High-altitude cave used by Tibetan Buddhists yields a Denisovan fossil


Enlarge / The Baishiya Karst Cave, where the recently analyzed samples were obtained.

Dongju Zhang’s group (Lanzhou University)

For well over a century, we had the opportunity to study Neanderthals—their bones, the items they left behind, their distribution across Eurasia. So, when we finally obtained the sequence of their genome and discovered that we share a genetic legacy with them, it was easy to place the discoveries into context. In contrast, we had no idea Denisovans existed when sequencing DNA from a small finger bone revealed that yet another relative of modern humans had roamed Asia in the recent past.

Since then, we’ve learned little more. The frequency of their DNA in modern human populations suggest that they were likely concentrated in East Asia. But we’ve only discovered fragments of bone and a few teeth since then, so we can’t even make very informed guesses as to what they might have looked like. On Wednesday, an international group of researchers described finds from a cave on the Tibetan Plateau that had been occupied by Denisovans, which tell us a bit more about these relatives: what they ate. And that appears to be anything they could get their hands on.

The Baishiya Karst Cave

The finds come from a site called the Baishiya Karst Cave, which is perched on a cliff on the northeast of the Tibetan Plateau. It’s located at a high altitude (over 3,000 meters or nearly 11,000 feet) but borders a high open plain, as you can see in the picture below.

Oddly, it came to the attention of the paleontology community because the cave was a pilgrimage site for Tibetan monks, one of whom discovered a portion of a lower jaw that eventually was given to a university. There, people struggled to understand exactly how it fit with human populations until eventually analysis of proteins preserved within it indicated it belonged to a Denisovan. Now called the Xiahe mandible, it remains the most substantial Denisovan fossil we’ve discovered to date.

The Ganjia Basin borders the cliffs that contain the Baishiya Karst Cave.
Enlarge / The Ganjia Basin borders the cliffs that contain the Baishiya Karst Cave.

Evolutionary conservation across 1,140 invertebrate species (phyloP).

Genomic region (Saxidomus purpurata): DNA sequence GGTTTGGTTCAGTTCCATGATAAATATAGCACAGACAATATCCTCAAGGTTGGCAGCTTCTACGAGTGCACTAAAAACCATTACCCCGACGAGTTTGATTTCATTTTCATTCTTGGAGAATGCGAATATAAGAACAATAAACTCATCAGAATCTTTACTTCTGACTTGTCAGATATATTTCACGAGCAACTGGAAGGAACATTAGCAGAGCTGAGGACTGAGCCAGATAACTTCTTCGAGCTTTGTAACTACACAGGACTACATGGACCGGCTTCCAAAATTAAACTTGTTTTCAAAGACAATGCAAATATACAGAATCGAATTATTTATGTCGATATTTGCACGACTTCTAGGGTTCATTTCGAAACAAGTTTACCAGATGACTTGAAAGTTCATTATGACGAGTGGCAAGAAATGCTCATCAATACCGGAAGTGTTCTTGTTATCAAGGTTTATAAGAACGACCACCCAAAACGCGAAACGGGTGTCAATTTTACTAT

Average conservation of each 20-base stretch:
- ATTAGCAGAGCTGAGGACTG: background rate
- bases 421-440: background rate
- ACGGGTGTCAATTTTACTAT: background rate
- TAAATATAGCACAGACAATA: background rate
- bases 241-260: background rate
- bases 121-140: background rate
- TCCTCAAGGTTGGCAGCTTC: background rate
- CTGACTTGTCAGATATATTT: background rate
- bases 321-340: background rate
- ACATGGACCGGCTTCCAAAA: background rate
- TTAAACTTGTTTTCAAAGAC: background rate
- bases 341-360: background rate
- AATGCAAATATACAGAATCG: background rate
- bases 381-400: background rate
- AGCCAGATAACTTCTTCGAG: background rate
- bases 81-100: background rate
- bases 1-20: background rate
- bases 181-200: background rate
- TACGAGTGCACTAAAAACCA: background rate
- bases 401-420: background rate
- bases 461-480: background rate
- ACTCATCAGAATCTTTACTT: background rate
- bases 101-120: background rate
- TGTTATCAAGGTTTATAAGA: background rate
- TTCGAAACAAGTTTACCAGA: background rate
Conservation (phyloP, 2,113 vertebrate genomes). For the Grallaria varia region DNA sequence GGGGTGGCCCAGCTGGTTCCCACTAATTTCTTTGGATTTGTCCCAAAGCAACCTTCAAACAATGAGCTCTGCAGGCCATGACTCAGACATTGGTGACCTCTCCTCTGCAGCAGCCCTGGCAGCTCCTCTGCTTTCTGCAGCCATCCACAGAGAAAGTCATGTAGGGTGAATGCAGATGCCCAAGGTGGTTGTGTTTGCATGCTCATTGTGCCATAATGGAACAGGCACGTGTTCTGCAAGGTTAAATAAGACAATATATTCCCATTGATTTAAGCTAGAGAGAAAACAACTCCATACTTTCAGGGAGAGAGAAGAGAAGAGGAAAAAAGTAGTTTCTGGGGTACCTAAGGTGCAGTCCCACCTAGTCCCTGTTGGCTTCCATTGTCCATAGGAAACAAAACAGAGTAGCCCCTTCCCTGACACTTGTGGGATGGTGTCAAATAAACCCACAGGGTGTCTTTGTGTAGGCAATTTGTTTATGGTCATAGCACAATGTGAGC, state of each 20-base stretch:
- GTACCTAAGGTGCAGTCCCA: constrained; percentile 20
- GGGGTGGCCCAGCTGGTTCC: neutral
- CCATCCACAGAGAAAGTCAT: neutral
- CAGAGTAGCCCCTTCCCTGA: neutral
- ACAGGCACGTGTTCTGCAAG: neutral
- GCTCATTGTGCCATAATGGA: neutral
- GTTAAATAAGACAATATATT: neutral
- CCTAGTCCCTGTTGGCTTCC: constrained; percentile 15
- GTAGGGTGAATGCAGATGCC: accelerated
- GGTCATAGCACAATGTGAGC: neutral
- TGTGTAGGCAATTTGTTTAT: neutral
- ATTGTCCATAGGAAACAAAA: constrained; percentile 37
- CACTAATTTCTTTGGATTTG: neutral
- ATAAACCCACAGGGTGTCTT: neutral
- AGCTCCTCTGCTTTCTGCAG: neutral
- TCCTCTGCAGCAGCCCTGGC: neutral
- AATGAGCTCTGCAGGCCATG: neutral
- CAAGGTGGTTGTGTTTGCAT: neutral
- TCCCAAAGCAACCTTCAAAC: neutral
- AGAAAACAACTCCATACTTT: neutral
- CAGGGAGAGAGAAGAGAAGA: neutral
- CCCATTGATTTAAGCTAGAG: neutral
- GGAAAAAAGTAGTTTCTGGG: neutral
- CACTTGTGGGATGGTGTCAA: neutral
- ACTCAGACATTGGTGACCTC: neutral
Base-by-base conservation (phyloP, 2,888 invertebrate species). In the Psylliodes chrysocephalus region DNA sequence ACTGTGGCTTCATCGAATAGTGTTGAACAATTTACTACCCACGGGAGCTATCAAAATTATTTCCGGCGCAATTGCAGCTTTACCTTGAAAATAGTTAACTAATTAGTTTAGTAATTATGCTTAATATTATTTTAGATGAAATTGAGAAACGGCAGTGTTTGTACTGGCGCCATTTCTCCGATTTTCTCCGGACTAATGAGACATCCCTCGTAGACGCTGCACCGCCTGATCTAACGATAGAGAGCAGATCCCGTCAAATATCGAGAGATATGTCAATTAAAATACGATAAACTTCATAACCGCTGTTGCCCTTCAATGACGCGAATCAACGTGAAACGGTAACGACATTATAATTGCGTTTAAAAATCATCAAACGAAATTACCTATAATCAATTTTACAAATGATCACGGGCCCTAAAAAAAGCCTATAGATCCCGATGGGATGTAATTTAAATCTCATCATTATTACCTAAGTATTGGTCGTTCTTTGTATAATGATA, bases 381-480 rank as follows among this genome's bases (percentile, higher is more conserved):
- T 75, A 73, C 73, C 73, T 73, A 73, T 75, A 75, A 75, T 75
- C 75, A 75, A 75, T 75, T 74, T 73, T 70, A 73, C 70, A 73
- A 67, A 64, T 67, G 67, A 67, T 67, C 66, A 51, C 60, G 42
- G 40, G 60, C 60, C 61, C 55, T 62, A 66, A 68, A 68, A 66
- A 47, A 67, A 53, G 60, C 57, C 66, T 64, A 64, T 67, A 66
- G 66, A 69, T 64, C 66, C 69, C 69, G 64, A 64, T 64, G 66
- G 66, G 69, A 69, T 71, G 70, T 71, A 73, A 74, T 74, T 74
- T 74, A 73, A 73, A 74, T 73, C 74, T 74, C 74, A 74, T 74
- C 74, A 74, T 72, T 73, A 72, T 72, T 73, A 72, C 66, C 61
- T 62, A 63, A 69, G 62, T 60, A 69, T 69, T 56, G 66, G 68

Dongju Zhang’s group (Lanzhou University)

Since then, excavations at the site had turned up a large collection of animal bones, but none that had been identified as Denisovan. Sequencing of environmental DNA preserved in the cave, however, revealed that the Denisovans had occupied the cave regularly for at least 100,000 years, meaning they were surviving at altitude during both of the last two glacial cycles.

The new work focuses in on the bones, many of which are too fragmentary to be definitively assigned to a species. To do so, the researchers purified fragments of proteins from the bones, which contain large amounts of collagen. These fragments were then separated according to their mass, a technique called mass spectrometry, which works well even with the incredibly small volumes of proteins that survive over hundreds of thousands of years.

Mass spectrometry relies on the fact that there are only a limited number of combinations of amino acids—often only one—that will produce a protein fragment of a given mass. So, if the mass spectrometry finds a signal at that mass, you can compare the possible amino acid combinations that produce it to known collagen sequences to find matches. Some of these matches will end up being in places where collagens from different species have distinct sequences of amino acids, allowing you to determine what species the bone came from.

When used this way, the technique is termed zooarchaeology by mass spectrometry, or ZooMS. And, in the case of the work described in the new paper, it identified nearly 80 percent of the bone fragments that were tested.



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